Below are short bits & pieces on sportscard & baseball trading card collecting. |
Please wander around the website for more info, prices, values & images
on vintage baseball, football, basketball, hockey, sport and non-sports cards.
1964 Topps Stand-Ups
Checklist & Values
One of Topps most popular 1960's test issues !!!
Click for complete
1964 Topps Stand-Ups checklist and prices
Blank-backed, unnumbered & standard size - cards were called
"Stand-Ups". "Stand-Ups" refers to a type of card that was die cut around
the player's picture. The background could be folded so the player's picture
could "stand up" alone.
1934-36 Batter Up and the 1951 Topps All-Star sets are 2 other popular
22 of the 77 cards are single prints making them twice as scarce and much
higher in demand.
Thanks to the green and yellow borders and that most cards have been folded,
1964 Stand-Ups extremely difficult to obtain in high grade.
On the left and right are images of a pack and box.
Set packed with 19 Hall-of-Famers including the Top-5: Mickey Mantle,
Willie Mays, Roberto Clemente, Hank Aaron & Sandy Koufax.
Note: You may be on that page right now.
1971, Kellogg's second and by far scarcest and most valuable set,
contained 75 different players on 2 ¼” by 3 ½” cards.
The cards were plastic coated giving them a 3-D look !!!
The plastic coating also made high grade cards nearly impossible find.
Over time and the elements, most cards would curl making light and heavy
cracks very common.
As opposed to Kellogg's other issues which were available from the company as complete sets,
1971 Kellogg's cards were ONLY available one in each specially marked box of Kellogg's cereal.
The only way to complete your 1971 Kellogg's set was to pester mom to buy, buy, buy more boxes of cereal.
In addition to the 75 different players, numerous scarcer variations exist
with minor differences in the stats on back. In addition, all 75 cards and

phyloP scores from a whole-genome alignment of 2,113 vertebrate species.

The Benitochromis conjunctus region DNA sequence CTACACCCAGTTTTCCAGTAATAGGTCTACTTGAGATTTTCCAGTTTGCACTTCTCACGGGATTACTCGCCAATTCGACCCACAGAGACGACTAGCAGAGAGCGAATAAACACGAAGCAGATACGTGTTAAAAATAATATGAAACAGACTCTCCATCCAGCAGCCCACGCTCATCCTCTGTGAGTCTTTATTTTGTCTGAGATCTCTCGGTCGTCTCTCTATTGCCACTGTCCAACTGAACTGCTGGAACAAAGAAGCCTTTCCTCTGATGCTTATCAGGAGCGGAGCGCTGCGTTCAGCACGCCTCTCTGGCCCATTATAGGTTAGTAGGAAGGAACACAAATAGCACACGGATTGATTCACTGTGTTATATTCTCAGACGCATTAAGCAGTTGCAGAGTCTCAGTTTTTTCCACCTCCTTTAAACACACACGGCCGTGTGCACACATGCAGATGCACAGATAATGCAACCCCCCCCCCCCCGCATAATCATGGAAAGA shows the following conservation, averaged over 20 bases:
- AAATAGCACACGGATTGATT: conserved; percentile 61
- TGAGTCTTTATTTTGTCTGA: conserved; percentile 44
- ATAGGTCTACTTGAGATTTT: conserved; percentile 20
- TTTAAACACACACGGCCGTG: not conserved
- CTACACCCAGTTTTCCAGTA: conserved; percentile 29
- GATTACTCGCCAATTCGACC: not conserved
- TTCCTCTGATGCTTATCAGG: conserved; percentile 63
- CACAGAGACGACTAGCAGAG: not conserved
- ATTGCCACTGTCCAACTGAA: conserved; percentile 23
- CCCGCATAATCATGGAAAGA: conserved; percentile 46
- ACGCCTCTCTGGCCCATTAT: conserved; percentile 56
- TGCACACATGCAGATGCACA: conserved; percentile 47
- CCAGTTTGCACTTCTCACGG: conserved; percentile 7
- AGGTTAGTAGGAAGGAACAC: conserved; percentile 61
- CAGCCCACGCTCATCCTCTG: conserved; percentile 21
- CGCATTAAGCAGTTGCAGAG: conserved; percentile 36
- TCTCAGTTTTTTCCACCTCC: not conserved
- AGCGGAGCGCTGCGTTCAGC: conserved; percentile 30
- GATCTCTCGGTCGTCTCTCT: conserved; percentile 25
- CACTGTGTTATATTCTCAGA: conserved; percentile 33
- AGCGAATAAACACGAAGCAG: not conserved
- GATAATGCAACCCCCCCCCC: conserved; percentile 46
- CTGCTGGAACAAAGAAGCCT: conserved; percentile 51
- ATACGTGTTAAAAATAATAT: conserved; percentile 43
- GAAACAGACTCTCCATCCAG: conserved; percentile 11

some variations are found with 2 different forms of copyright on the back:
XOGRAPH ( 80 total cards)
@1970 XOGRAPH (121 total cards)
The numbers above may not be 100% accurate.
The "toughest" cards appear to be:
# 7 Alou (1970 Oakland NL)
# 28 Wright (Angles Crest Logo)
# 54 Johnson (Angles Crest Logo)
# 64 Fregosi (Angles Crest Logo)
# 70 Osteen (No Number on back)
# 2 Seaver (ERA 2.81)
# 41 Gaston (113 Runs)
# 65 Rose (RBI 485)
Top Vintage Baseball Card Auction Companies
There are more auction companies/houses than you can shake a stick at.
Some offer inexpensive smaller groups and individual items while others
offer massive groups with the average auction ticket price into the thousands.
Click for more info on my Weekly Vintage Baseball & Football card auctions
- www.Baseball-Cards.com (what, you thought I'd leave myself off my list?)
- Huggins and Scott Auction House
- Heritage Auctions
- Lelands Sports Memorabilia and Card Auctions
- Pristine Auctions
- Clean Sweep Auctions
- SCP Auctions
- Sotheby's Auctions
How long have sports cards been around ? (part 1)
The first baseball trading cards date back to 1869. For many years,
baseball cards were packaged in packs of tobacco as a way to increase sales
the same way that today prizes are packaged in boxes of cereal.
In the 1920's and 1930's, candy and gum companies started packaging baseball
cards in their products as well.
Baseball card production was virtually halted in the early 1940's due to paper
shortages created by World War II. The "Modern Era" of baseball cards began in
1948 when Bowman Gum Inc. offered one card and one piece of gum in a pack for a penny.
The first important football set was the Mayo set featuring college players
in 1984. Other than the 1935 National Chicle set no other key football set was
issued until 1948 when noth Bowman and Leaf produced sets.
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